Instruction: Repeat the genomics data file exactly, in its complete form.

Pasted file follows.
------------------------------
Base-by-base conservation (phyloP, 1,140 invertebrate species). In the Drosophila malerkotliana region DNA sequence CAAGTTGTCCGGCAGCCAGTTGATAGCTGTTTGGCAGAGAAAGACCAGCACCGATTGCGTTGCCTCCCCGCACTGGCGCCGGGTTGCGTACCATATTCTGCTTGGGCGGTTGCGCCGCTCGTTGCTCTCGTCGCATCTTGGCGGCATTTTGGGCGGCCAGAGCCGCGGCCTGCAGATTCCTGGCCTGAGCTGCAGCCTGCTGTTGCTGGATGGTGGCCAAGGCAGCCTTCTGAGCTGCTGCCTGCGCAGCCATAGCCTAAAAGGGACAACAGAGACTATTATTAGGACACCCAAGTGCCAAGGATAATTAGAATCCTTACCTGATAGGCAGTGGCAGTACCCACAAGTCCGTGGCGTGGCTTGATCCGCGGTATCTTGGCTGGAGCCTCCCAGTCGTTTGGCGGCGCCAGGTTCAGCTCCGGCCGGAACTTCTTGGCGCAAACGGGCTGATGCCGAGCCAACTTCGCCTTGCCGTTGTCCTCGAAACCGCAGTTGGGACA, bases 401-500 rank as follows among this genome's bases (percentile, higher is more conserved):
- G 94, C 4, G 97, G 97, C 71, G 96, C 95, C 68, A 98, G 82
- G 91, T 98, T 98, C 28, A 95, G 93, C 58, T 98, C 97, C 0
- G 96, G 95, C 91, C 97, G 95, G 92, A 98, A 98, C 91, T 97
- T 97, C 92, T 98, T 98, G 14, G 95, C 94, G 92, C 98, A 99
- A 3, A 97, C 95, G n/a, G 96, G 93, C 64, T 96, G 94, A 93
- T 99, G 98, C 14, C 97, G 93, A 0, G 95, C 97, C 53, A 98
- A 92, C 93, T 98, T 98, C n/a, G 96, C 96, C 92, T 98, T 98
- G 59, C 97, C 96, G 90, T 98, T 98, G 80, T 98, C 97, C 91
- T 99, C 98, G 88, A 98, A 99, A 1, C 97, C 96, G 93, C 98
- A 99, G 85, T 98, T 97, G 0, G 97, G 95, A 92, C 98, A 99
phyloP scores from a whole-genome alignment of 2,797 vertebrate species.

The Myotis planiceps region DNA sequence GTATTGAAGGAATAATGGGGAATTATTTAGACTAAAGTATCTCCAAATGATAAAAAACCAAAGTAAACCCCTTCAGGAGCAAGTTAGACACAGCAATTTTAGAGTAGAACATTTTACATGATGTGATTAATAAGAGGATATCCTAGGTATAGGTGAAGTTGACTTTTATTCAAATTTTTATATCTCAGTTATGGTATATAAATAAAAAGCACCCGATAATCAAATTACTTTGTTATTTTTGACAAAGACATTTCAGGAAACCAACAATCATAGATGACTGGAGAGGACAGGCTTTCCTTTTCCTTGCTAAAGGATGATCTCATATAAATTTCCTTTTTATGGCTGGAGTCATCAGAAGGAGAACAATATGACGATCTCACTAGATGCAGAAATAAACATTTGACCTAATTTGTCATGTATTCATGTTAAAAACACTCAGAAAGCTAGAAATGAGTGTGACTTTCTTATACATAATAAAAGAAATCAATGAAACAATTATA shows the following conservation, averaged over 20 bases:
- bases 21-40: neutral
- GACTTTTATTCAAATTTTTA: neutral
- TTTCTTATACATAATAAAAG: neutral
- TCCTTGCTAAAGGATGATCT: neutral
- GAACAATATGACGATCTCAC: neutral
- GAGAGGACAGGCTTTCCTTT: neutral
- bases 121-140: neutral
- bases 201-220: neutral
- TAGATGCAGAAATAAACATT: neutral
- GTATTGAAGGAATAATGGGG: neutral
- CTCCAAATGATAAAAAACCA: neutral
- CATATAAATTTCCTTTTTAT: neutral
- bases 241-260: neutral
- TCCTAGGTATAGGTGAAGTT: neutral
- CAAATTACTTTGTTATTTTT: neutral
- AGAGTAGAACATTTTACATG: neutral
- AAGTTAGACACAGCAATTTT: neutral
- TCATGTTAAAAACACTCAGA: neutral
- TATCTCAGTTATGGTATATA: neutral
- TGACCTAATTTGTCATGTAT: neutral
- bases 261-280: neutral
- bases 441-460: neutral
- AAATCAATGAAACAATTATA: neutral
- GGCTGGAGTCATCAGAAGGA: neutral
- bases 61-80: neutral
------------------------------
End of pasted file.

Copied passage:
Base-by-base conservation (phyloP, 1,140 invertebrate species). In the Drosophila malerkotliana region DNA sequence CAAGTTGTCCGGCAGCCAGTTGATAGCTGTTTGGCAGAGAAAGACCAGCACCGATTGCGTTGCCTCCCCGCACTGGCGCCGGGTTGCGTACCATATTCTGCTTGGGCGGTTGCGCCGCTCGTTGCTCTCGTCGCATCTTGGCGGCATTTTGGGCGGCCAGAGCCGCGGCCTGCAGATTCCTGGCCTGAGCTGCAGCCTGCTGTTGCTGGATGGTGGCCAAGGCAGCCTTCTGAGCTGCTGCCTGCGCAGCCATAGCCTAAAAGGGACAACAGAGACTATTATTAGGACACCCAAGTGCCAAGGATAATTAGAATCCTTACCTGATAGGCAGTGGCAGTACCCACAAGTCCGTGGCGTGGCTTGATCCGCGGTATCTTGGCTGGAGCCTCCCAGTCGTTTGGCGGCGCCAGGTTCAGCTCCGGCCGGAACTTCTTGGCGCAAACGGGCTGATGCCGAGCCAACTTCGCCTTGCCGTTGTCCTCGAAACCGCAGTTGGGACA, bases 401-500 rank as follows among this genome's bases (percentile, higher is more conserved):
- G 94, C 4, G 97, G 97, C 71, G 96, C 95, C 68, A 98, G 82
- G 91, T 98, T 98, C 28, A 95, G 93, C 58, T 98, C 97, C 0
- G 96, G 95, C 91, C 97, G 95, G 92, A 98, A 98, C 91, T 97
- T 97, C 92, T 98, T 98, G 14, G 95, C 94, G 92, C 98, A 99
- A 3, A 97, C 95, G n/a, G 96, G 93, C 64, T 96, G 94, A 93
- T 99, G 98, C 14, C 97, G 93, A 0, G 95, C 97, C 53, A 98
- A 92, C 93, T 98, T 98, C n/a, G 96, C 96, C 92, T 98, T 98
- G 59, C 97, C 96, G 90, T 98, T 98, G 80, T 98, C 97, C 91
- T 99, C 98, G 88, A 98, A 99, A 1, C 97, C 96, G 93, C 98
- A 99, G 85, T 98, T 97, G 0, G 97, G 95, A 92, C 98, A 99
phyloP scores from a whole-genome alignment of 2,797 vertebrate species.

The Myotis planiceps region DNA sequence GTATTGAAGGAATAATGGGGAATTATTTAGACTAAAGTATCTCCAAATGATAAAAAACCAAAGTAAACCCCTTCAGGAGCAAGTTAGACACAGCAATTTTAGAGTAGAACATTTTACATGATGTGATTAATAAGAGGATATCCTAGGTATAGGTGAAGTTGACTTTTATTCAAATTTTTATATCTCAGTTATGGTATATAAATAAAAAGCACCCGATAATCAAATTACTTTGTTATTTTTGACAAAGACATTTCAGGAAACCAACAATCATAGATGACTGGAGAGGACAGGCTTTCCTTTTCCTTGCTAAAGGATGATCTCATATAAATTTCCTTTTTATGGCTGGAGTCATCAGAAGGAGAACAATATGACGATCTCACTAGATGCAGAAATAAACATTTGACCTAATTTGTCATGTATTCATGTTAAAAACACTCAGAAAGCTAGAAATGAGTGTGACTTTCTTATACATAATAAAAGAAATCAATGAAACAATTATA shows the following conservation, averaged over 20 bases:
- bases 21-40: neutral
- GACTTTTATTCAAATTTTTA: neutral
- TTTCTTATACATAATAAAAG: neutral
- TCCTTGCTAAAGGATGATCT: neutral
- GAACAATATGACGATCTCAC: neutral
- GAGAGGACAGGCTTTCCTTT: neutral
- bases 121-140: neutral
- bases 201-220: neutral
- TAGATGCAGAAATAAACATT: neutral
- GTATTGAAGGAATAATGGGG: neutral
- CTCCAAATGATAAAAAACCA: neutral
- CATATAAATTTCCTTTTTAT: neutral
- bases 241-260: neutral
- TCCTAGGTATAGGTGAAGTT: neutral
- CAAATTACTTTGTTATTTTT: neutral
- AGAGTAGAACATTTTACATG: neutral
- AAGTTAGACACAGCAATTTT: neutral
- TCATGTTAAAAACACTCAGA: neutral
- TATCTCAGTTATGGTATATA: neutral
- TGACCTAATTTGTCATGTAT: neutral
- bases 261-280: neutral
- bases 441-460: neutral
- AAATCAATGAAACAATTATA: neutral
- GGCTGGAGTCATCAGAAGGA: neutral
- bases 61-80: neutral